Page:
When most people think of microfinance (which most people do not), they envision a poor person in a faraway country borrowing a few bucks to buy a goat. In an article titled “Microlender Forecloses on Goat,” The Onion proves once again that it has its finger on the pulse:
Representatives from One World Finance, a U.S.-based microcredit provider, confirmed Monday that they had initiated foreclosure proceedings on a goat in southern India following a borrower’s repeated failure to make her $2.20 monthly loan payments. “I tried to work with Ms. [Subha] Thangam on this, but once she fell a full $6.10 behind, I had to repossess the goat,” said loan officer Michael Conrad, who stated that he was just doing his job and that it was “not [his] fault” if certain subsistence farmers were living beyond their means. “I’d love to recoup the entire $22 loan at auction, but given the glut of foreclosed and abandoned goats in the area, I’d be lucky to get even half that.” Conrad also acknowledged that the owner had left the goat in “pretty bad shape” and had even stripped it of its hair for potential resale on the paintbrush market.
The article uses microfinance as an allegory for the housing and foreclosure crisis in the United States. But, in parts of the world right now, microfinance is starting to look more and more like the recklessly over-extended financial sector prior to the economic meltdown in 2008. In India, in particular, analysts are concerned that the glut of investment in the microfinance sector over the last several years could be feeding a bubble similar to that of the subprime mortgage in the U.S.
When I was in the Philippines, I attended a few microfinance conferences and had the chance to speak with representatives from a few microfinance investment funds from India and elsewhere. In the eyes of investors, the Philippines could be the next big thing. The microfinance market in India is overheated, they’d say, with a slate of recent IPOs and a huge amount of private capital flowing into the industry. Collectively, the portfolio size of all the microfinance institutions in India grew from $252 million to over $2.5 billion in less than two years. There are tens of thousands of organizations offering microfinance services, but fewer than a hundred have the scale to tap into the capital markets. A dearth of good investments and an increase in the number of funders has probably driven up the price for good MFIs and simultaneously forced investors to look down-market at institutions they might not have considered in the past.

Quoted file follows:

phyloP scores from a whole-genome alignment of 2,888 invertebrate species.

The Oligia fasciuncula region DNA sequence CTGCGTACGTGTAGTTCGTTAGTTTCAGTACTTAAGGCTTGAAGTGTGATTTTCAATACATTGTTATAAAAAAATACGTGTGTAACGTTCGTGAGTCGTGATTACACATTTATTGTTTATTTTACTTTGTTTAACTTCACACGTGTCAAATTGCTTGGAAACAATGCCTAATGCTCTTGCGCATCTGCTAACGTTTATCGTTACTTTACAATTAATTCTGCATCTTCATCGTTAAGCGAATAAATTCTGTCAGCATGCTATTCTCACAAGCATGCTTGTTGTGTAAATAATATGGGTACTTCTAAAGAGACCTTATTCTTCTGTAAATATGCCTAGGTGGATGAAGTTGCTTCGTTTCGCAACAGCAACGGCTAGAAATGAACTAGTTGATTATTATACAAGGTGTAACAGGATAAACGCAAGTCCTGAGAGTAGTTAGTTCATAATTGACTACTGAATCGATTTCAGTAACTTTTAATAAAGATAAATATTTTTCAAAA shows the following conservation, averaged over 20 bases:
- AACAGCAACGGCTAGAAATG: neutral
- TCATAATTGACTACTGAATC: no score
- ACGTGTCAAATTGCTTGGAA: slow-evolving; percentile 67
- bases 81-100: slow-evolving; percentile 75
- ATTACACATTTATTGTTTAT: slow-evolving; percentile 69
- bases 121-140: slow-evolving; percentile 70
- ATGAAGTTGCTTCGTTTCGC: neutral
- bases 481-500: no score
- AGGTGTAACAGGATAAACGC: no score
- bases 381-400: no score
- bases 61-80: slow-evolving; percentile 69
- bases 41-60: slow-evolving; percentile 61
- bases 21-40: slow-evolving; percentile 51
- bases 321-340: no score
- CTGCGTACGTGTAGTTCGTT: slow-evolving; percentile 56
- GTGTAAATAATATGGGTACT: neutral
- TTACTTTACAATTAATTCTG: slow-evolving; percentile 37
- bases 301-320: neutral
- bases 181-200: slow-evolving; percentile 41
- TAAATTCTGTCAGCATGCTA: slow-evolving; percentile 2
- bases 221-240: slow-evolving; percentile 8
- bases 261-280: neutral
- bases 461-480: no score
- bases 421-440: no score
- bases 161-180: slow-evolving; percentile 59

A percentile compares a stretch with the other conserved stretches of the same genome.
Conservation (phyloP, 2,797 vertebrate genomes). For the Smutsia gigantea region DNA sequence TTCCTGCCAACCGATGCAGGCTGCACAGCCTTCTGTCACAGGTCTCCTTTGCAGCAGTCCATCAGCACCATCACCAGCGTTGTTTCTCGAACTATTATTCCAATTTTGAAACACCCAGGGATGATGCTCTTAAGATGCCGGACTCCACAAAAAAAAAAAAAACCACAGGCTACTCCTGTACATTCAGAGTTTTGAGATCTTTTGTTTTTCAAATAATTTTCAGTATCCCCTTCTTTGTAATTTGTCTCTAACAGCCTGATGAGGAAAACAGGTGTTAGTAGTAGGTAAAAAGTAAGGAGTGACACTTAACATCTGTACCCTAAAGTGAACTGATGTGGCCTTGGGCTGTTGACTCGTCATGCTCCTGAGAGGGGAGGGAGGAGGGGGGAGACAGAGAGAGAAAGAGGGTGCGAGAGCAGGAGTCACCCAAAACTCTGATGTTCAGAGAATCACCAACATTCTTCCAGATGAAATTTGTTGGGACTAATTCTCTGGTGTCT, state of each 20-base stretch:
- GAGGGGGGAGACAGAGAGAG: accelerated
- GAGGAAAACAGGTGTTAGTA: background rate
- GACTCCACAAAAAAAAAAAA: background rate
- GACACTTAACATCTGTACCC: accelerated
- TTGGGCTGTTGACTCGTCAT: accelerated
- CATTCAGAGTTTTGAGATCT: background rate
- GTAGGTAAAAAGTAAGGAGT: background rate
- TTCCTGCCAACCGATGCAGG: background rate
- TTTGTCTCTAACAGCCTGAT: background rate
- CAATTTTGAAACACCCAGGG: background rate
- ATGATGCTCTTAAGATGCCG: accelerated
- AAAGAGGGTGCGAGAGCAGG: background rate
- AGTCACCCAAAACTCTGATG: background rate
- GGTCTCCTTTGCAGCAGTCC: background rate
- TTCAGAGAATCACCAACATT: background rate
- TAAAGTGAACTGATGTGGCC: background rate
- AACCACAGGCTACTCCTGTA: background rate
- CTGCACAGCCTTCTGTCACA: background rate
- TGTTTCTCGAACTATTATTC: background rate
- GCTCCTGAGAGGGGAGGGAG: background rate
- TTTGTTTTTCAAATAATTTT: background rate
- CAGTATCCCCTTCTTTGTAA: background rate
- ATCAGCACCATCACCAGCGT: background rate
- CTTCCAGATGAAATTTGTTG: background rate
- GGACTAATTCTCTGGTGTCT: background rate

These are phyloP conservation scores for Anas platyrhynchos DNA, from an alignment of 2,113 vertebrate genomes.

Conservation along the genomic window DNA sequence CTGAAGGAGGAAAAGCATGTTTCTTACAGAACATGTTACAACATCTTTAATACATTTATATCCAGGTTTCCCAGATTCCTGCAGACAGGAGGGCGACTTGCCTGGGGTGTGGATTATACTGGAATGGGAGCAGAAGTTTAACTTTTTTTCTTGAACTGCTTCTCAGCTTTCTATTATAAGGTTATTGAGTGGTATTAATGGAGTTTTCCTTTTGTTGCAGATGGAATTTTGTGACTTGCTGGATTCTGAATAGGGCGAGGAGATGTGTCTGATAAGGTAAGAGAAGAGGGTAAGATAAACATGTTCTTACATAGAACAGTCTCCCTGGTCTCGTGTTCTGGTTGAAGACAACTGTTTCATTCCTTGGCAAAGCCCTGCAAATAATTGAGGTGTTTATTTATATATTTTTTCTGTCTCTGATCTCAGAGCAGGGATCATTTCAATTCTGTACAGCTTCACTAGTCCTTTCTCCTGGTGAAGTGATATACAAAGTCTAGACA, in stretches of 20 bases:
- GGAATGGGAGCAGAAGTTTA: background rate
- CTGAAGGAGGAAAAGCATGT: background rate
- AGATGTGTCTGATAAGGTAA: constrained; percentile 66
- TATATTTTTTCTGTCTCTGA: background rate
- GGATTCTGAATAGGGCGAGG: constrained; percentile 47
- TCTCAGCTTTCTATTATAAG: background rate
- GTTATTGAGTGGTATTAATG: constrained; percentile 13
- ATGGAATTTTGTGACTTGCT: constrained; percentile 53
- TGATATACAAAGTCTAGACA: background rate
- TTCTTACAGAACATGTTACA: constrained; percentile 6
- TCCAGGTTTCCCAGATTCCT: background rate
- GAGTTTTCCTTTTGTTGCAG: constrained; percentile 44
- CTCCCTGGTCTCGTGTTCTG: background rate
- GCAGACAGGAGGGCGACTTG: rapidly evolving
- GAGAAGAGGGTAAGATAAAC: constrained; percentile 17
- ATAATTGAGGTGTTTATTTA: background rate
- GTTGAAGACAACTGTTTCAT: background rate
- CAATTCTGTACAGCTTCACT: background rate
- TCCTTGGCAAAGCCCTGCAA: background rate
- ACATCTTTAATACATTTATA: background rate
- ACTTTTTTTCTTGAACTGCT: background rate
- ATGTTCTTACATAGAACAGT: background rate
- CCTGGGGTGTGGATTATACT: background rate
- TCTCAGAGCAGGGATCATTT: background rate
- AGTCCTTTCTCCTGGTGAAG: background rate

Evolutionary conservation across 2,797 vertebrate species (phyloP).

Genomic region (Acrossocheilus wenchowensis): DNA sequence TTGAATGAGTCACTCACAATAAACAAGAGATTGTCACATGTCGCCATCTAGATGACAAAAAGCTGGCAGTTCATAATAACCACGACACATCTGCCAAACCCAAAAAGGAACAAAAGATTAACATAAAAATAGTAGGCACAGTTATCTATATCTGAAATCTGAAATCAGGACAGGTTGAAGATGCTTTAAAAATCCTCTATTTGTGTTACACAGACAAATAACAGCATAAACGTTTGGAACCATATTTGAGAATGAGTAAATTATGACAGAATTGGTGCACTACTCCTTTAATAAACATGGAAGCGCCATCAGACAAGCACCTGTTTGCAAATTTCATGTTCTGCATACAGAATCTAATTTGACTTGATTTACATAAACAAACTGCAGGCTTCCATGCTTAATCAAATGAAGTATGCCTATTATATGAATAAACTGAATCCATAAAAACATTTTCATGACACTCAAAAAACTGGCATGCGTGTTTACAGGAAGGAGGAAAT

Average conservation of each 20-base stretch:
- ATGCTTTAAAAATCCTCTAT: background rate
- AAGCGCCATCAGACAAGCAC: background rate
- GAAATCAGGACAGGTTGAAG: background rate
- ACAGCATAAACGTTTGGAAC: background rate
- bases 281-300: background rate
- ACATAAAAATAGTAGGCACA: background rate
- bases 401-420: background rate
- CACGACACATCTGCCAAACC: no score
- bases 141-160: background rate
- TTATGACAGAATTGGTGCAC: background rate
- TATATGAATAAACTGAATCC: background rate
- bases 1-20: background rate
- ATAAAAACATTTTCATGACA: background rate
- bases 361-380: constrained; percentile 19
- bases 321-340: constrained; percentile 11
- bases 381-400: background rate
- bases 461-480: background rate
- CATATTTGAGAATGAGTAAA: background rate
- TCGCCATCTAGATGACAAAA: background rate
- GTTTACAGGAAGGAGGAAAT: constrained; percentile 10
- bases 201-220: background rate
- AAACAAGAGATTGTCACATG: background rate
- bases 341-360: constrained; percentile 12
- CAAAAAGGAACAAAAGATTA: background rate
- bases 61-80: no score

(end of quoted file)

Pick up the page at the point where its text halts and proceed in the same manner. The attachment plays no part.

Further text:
Somewhere, Jared Diamond and his Amish beard are plotting their revenge.
From the National Bureau of Economic Research, an organization reviled by Fox News, comes a fascinating paper. Two economists suggest that the volume of rainfall in a certain location determines whether a democratic government will be successful. It is actually a fairly simple argument. Success in agriculture allows specialization, which, in economic terms, refers to the production, distribution, and consumption. When farmers produce more food, fewer people need to participate in agriculture, leading the greater economic diversity. This, in turn, lays the groundwork for the components of democracy. The dynamic is described below in the abstract of the paper:
Why have some countries remained obstinately authoritarian despite repeated waves of democratization while others have exhibited uninterrupted democracy? This paper explores the emergence and persistence of authoritarianism and democracy. We argue that settled agriculture requires moderate levels of precipitation, and that settled agriculture eventually gave birth to the fundamental institutions that under-gird today’s stable democracies. Although all of the world’s societies were initially tribal, the bonds of tribalism weakened in places where the surpluses associated with settled agriculture gave rise to trade, social differentiation, and taxation. In turn, the economies of scale required to efficiently administer trade and taxes meant that feudalism was eventually replaced by the modern territorial state, which favored the initial emergence of representative institutions in Western Europe. Subsequently, when these initial territorial states set out to conquer regions populated by tribal peoples, the institutions that could emerge in those conquered areas again reflected nature’s constraints. An instrumental variables approach demonstrates that while low levels of rainfall cause persistent autocracy and high levels of rainfall strongly favor it as well, moderate rainfall supports stable democracy. This econometric strategy also shows that rainfall works through the institutions of the modern territorial state borne from settled agriculture, institutions that are proxied for by low levels of contemporary tribalism.
I guess we can get out of Afghanistan and Iraq now. A counterpoint is Zimbabwe, formerly known as the “breadbasket of Africa,” which has been ruled with an iron fist by Robert Mugabe, one of the most ruthless dictators in the world. The baggage of colonialism probably laid the groundwork for Mugabe’s reign of terror. Still, a very interesting concept.